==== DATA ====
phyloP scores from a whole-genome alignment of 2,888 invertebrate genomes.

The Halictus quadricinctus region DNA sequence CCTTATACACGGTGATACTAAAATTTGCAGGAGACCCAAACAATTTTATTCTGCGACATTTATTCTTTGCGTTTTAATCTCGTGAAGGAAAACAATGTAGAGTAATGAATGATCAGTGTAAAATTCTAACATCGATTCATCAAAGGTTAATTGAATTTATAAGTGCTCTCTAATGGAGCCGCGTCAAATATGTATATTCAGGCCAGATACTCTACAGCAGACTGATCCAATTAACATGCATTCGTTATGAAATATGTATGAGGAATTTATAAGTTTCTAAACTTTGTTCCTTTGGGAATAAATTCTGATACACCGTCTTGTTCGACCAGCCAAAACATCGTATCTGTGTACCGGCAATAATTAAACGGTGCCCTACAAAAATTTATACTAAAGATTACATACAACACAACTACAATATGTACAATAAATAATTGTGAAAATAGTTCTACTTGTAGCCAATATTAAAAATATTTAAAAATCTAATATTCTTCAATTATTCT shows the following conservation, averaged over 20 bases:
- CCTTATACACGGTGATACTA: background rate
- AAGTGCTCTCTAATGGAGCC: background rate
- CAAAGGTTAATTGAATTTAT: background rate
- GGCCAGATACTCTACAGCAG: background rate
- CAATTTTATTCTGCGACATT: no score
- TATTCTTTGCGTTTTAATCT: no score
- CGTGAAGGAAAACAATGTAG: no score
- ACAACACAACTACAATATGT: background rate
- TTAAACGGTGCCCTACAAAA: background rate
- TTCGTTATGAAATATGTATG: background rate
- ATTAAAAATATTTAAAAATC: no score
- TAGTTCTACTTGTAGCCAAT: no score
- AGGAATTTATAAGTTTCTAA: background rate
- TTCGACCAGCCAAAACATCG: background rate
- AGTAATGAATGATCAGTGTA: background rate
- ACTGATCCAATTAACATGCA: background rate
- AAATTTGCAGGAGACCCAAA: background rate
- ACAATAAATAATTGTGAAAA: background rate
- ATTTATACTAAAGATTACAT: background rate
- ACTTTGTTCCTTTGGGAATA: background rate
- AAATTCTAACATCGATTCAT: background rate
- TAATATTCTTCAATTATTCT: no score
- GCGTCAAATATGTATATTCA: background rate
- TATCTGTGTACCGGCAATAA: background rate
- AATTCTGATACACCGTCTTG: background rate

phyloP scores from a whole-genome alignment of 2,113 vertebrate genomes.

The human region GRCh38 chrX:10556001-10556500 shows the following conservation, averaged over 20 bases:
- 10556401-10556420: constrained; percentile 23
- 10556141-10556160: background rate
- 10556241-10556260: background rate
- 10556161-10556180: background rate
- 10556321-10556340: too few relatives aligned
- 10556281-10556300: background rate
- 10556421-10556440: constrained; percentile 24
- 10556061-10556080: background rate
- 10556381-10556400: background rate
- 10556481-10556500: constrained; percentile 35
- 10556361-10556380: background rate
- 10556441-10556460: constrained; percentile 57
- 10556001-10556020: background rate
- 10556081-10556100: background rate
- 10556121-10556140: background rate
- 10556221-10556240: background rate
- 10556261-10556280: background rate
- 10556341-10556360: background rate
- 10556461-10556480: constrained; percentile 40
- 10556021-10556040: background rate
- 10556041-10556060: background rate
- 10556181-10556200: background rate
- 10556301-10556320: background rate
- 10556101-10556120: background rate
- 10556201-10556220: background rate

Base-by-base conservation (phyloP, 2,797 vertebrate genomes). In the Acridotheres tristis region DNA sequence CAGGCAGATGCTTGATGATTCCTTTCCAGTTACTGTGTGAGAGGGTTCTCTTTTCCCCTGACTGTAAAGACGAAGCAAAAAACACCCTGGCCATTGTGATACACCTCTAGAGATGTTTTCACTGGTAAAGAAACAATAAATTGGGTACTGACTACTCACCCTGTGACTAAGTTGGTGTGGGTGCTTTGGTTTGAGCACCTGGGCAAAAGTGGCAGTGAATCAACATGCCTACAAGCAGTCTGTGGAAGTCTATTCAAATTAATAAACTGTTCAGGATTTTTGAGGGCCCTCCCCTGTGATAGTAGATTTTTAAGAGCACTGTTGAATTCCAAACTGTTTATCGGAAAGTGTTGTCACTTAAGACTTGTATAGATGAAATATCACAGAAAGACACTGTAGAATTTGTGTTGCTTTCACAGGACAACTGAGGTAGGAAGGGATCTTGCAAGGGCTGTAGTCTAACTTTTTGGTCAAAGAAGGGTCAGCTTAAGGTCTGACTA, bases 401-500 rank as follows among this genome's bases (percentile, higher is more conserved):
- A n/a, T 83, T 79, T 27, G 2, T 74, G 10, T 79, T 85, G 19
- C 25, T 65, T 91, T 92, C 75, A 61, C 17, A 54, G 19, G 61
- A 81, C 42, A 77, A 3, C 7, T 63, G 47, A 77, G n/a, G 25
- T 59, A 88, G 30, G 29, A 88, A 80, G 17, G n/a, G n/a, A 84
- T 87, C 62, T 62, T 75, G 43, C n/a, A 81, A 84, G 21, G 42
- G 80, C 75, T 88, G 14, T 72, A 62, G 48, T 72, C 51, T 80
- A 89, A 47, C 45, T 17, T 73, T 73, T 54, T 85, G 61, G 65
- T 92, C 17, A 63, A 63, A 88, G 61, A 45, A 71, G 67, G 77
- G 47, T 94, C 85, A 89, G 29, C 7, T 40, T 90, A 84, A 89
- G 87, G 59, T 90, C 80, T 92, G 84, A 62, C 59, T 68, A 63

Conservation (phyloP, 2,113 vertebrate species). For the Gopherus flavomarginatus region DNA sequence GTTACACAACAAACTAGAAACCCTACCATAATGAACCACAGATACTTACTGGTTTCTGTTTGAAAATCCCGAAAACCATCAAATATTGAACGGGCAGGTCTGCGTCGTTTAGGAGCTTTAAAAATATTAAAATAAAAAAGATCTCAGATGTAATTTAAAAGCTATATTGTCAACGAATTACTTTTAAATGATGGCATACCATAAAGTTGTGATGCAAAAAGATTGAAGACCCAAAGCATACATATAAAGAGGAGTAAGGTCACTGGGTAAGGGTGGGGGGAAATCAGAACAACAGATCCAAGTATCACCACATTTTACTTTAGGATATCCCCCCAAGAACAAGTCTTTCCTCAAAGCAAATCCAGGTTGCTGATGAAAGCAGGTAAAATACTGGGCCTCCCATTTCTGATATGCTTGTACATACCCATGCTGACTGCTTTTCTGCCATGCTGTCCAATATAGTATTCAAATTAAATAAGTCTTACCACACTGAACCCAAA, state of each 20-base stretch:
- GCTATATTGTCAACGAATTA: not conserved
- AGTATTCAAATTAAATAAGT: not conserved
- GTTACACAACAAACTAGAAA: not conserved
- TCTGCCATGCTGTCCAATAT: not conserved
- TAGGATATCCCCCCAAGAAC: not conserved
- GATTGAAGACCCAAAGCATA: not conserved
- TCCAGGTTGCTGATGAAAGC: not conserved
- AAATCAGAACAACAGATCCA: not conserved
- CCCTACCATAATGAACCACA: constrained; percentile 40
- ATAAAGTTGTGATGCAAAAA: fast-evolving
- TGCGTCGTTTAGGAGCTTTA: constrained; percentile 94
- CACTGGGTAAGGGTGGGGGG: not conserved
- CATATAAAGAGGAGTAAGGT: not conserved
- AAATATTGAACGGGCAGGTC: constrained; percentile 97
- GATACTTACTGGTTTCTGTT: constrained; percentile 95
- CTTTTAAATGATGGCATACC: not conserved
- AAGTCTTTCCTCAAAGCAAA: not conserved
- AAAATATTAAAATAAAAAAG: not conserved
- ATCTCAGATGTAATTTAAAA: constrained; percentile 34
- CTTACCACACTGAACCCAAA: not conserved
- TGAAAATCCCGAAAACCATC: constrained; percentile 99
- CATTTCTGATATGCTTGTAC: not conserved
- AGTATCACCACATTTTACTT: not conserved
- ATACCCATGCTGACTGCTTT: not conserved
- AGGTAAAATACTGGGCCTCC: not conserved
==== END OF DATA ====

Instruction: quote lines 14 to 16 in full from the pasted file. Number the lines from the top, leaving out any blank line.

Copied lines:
- TAGTTCTACTTGTAGCCAAT: no score
- AGGAATTTATAAGTTTCTAA: background rate
- TTCGACCAGCCAAAACATCG: background rate